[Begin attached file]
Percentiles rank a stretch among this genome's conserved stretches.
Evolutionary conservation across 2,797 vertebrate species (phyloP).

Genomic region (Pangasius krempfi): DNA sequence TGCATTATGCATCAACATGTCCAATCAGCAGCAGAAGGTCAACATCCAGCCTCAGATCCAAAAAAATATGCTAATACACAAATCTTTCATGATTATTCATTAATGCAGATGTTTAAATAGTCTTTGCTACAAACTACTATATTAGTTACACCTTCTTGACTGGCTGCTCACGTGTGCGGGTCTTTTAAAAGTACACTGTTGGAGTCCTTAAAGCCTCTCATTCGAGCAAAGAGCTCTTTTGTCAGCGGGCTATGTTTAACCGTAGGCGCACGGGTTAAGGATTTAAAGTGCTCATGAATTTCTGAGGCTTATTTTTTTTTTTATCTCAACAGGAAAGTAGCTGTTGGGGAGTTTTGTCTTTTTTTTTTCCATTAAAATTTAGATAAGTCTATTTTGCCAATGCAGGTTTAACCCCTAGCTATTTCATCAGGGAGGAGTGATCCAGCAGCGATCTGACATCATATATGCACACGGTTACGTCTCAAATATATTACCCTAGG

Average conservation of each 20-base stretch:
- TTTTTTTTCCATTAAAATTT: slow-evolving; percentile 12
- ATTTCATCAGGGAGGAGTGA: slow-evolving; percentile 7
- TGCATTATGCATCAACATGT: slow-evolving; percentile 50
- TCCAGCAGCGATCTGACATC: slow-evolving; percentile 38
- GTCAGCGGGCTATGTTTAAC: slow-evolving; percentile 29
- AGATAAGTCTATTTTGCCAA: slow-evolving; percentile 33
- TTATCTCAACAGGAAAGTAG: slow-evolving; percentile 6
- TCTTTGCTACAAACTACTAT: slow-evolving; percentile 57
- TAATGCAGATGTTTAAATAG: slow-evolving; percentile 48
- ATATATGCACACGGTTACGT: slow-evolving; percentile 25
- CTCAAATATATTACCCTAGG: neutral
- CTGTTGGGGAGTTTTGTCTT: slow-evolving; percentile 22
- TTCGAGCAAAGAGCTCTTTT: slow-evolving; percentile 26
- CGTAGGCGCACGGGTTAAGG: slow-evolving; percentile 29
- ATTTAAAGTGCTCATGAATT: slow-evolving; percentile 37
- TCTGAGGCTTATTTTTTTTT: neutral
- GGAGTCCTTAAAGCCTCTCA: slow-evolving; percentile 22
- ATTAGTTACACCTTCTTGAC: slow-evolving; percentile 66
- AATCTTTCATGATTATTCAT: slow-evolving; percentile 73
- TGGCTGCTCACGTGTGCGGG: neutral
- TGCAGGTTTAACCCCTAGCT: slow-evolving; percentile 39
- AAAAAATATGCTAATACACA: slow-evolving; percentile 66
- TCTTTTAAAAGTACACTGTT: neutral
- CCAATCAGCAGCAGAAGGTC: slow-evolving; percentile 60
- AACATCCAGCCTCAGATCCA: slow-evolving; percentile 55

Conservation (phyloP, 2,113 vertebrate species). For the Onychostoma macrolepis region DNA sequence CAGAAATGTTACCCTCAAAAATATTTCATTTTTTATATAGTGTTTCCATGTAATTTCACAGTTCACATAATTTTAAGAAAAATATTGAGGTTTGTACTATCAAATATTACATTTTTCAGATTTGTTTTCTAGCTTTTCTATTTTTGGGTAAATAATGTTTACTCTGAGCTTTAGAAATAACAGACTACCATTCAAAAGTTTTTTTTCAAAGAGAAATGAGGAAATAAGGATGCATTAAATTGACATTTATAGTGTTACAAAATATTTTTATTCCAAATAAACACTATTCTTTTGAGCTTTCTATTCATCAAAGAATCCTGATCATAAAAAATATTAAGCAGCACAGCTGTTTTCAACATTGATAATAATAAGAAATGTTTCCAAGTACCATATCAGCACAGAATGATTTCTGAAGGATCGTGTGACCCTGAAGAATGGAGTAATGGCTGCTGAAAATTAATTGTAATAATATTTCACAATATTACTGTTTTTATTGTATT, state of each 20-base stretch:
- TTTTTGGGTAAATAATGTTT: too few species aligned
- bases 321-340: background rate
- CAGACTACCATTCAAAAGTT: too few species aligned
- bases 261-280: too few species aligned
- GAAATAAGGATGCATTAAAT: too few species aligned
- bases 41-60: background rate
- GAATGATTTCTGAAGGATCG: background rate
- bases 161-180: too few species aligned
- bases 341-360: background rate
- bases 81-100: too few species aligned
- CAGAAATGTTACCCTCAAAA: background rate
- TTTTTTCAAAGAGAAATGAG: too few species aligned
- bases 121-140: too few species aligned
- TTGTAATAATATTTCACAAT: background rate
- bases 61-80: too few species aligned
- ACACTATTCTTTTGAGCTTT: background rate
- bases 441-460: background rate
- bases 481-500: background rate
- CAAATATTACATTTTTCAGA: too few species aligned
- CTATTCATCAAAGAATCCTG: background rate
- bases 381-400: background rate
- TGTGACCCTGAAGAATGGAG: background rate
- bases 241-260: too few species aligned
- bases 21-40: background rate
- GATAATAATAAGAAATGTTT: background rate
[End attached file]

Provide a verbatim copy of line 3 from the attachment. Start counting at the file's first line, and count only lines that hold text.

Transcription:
Genomic region (Pangasius krempfi): DNA sequence TGCATTATGCATCAACATGTCCAATCAGCAGCAGAAGGTCAACATCCAGCCTCAGATCCAAAAAAATATGCTAATACACAAATCTTTCATGATTATTCATTAATGCAGATGTTTAAATAGTCTTTGCTACAAACTACTATATTAGTTACACCTTCTTGACTGGCTGCTCACGTGTGCGGGTCTTTTAAAAGTACACTGTTGGAGTCCTTAAAGCCTCTCATTCGAGCAAAGAGCTCTTTTGTCAGCGGGCTATGTTTAACCGTAGGCGCACGGGTTAAGGATTTAAAGTGCTCATGAATTTCTGAGGCTTATTTTTTTTTTTATCTCAACAGGAAAGTAGCTGTTGGGGAGTTTTGTCTTTTTTTTTTCCATTAAAATTTAGATAAGTCTATTTTGCCAATGCAGGTTTAACCCCTAGCTATTTCATCAGGGAGGAGTGATCCAGCAGCGATCTGACATCATATATGCACACGGTTACGTCTCAAATATATTACCCTAGG